War Room: Housed between the 20 building and the 21 building in the heart of the Facebook campus, a conference room is under construction.
Cables hang from the ceiling, ready to be attached to 16 desktop computer screens. On the wall, there are many TVs ready to tune in to CNN, MSNBC, Fox News and other major networks. A small sign glued to the glass door describes what is being made: "War Room" or "War Room."
Next week the site will be Facebook's headquarters for securing the elections. More than 300 people across the company are working on the election, but War Room will host a team of about 20 people who will focus on eliminating misinformation, monitoring fake news and deleting fake accounts that they may be trying to influence elections in the United States, Brazil and other countries.
"It may be the biggest reorientation of the company since our transition from desktops to mobile phones." said Samidh Chakrabarti, who heads the Facebook election department and the main political engagement team.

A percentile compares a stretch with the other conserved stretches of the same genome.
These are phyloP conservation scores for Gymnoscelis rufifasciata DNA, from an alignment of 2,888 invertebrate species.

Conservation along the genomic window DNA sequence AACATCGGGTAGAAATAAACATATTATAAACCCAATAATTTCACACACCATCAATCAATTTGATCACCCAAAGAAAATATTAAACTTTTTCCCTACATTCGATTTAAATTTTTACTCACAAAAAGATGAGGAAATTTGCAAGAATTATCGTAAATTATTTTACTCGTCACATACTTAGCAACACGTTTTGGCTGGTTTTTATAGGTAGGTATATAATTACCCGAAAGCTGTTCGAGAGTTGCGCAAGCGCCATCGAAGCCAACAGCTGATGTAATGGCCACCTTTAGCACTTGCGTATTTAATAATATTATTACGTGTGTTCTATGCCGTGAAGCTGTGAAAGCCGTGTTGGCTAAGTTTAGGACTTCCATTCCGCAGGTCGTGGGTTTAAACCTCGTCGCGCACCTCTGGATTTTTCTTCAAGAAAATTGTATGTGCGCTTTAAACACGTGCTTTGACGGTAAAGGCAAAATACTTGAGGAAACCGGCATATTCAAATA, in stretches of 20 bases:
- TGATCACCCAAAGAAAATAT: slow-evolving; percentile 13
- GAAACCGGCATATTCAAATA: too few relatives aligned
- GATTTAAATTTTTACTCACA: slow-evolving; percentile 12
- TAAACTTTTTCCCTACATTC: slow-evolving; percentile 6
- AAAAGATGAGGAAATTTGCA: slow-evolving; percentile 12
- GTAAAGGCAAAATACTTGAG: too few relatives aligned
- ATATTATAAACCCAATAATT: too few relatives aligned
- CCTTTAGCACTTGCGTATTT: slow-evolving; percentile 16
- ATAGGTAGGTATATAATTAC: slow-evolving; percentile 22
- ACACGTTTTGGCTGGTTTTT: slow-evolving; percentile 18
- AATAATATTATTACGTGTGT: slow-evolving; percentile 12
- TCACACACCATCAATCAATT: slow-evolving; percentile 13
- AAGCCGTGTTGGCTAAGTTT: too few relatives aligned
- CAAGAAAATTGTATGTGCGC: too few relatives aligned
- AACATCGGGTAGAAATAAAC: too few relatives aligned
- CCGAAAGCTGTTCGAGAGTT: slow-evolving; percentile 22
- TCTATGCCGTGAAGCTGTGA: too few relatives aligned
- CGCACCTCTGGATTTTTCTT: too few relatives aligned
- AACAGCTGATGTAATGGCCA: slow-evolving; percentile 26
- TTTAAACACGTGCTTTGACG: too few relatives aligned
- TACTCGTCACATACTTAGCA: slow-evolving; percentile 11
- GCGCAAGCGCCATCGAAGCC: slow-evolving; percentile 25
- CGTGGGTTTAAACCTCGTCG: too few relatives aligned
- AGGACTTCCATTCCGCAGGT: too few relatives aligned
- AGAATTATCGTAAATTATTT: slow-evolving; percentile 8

Facebook's misuse of the past elections did not leave too much room. In July and August, the company analyzed Iranian and Russian attempts to mislead users of the social network. Now, with the upcoming elections in the United States (in about seven weeks), Facebook is trying to convince the world that everything will go fine because it is ready to handle any new attempts to intervene in the elections.
Mark Zuckerberg, CEO of Facebook, pledged to correct any problems and said the company would be "better prepared" to handle any possible intervention. The company is said to have taken steps to deter spammers, hackers and foreign agents. Among these measures is the recruitment of thousands of people who will watch each content, and will record virtually all political ads.